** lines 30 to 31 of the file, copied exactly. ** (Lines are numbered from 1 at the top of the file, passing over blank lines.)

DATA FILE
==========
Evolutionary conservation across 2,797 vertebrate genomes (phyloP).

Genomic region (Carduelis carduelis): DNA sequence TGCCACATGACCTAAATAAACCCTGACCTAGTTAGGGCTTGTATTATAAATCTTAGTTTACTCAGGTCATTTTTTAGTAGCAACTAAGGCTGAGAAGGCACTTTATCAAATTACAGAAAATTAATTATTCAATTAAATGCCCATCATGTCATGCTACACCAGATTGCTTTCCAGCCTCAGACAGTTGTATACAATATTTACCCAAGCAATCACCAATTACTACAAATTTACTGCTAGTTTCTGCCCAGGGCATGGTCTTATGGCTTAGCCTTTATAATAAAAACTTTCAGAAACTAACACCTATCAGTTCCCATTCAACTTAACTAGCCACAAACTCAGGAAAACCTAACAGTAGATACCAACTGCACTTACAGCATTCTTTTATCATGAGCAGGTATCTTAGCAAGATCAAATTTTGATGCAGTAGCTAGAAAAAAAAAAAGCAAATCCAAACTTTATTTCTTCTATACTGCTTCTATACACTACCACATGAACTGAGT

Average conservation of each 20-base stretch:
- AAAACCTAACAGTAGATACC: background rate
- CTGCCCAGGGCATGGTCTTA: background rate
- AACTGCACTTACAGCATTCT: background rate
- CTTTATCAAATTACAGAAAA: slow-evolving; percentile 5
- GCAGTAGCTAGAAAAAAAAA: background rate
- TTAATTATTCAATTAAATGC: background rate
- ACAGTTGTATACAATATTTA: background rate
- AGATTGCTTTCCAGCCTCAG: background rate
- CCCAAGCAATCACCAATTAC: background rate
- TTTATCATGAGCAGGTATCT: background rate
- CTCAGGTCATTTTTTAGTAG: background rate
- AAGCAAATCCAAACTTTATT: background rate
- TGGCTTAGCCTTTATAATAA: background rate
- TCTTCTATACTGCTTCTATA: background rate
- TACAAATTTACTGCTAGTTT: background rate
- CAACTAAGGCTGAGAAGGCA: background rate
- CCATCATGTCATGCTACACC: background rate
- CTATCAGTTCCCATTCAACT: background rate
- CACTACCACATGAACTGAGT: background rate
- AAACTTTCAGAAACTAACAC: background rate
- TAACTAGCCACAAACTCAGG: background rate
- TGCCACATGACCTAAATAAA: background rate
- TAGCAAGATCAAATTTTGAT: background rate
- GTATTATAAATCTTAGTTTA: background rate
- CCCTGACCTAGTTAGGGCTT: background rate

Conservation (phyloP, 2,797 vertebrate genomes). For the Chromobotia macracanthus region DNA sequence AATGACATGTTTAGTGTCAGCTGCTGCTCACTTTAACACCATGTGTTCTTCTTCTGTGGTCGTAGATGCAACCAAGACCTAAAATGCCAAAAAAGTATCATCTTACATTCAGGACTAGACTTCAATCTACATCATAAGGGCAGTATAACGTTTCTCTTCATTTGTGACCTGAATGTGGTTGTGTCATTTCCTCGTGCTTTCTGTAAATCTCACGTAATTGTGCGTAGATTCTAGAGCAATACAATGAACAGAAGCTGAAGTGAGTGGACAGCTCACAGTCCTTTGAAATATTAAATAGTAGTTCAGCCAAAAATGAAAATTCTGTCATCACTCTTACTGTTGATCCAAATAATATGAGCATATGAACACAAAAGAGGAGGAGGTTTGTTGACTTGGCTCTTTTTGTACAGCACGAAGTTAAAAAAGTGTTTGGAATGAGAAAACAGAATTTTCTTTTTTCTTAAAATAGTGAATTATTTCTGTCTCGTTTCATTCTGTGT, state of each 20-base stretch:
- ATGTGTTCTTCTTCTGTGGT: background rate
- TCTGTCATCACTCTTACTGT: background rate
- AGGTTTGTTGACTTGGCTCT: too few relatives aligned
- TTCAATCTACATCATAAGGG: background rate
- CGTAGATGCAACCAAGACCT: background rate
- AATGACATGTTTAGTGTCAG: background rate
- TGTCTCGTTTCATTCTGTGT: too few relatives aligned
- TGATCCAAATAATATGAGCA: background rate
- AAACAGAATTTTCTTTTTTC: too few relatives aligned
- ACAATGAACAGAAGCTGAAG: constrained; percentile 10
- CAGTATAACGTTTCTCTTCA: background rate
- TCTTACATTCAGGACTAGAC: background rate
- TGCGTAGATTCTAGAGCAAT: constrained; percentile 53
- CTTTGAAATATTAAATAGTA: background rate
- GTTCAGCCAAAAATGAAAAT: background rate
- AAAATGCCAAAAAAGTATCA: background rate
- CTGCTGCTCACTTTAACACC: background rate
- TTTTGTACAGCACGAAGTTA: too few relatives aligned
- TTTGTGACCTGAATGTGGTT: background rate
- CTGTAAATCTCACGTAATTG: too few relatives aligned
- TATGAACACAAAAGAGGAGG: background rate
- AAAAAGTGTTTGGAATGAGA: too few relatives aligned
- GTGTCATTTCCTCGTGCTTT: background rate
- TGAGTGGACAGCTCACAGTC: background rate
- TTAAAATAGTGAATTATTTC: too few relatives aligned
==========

- ATGTGTTCTTCTTCTGTGGT: background rate
- TCTGTCATCACTCTTACTGT: background rate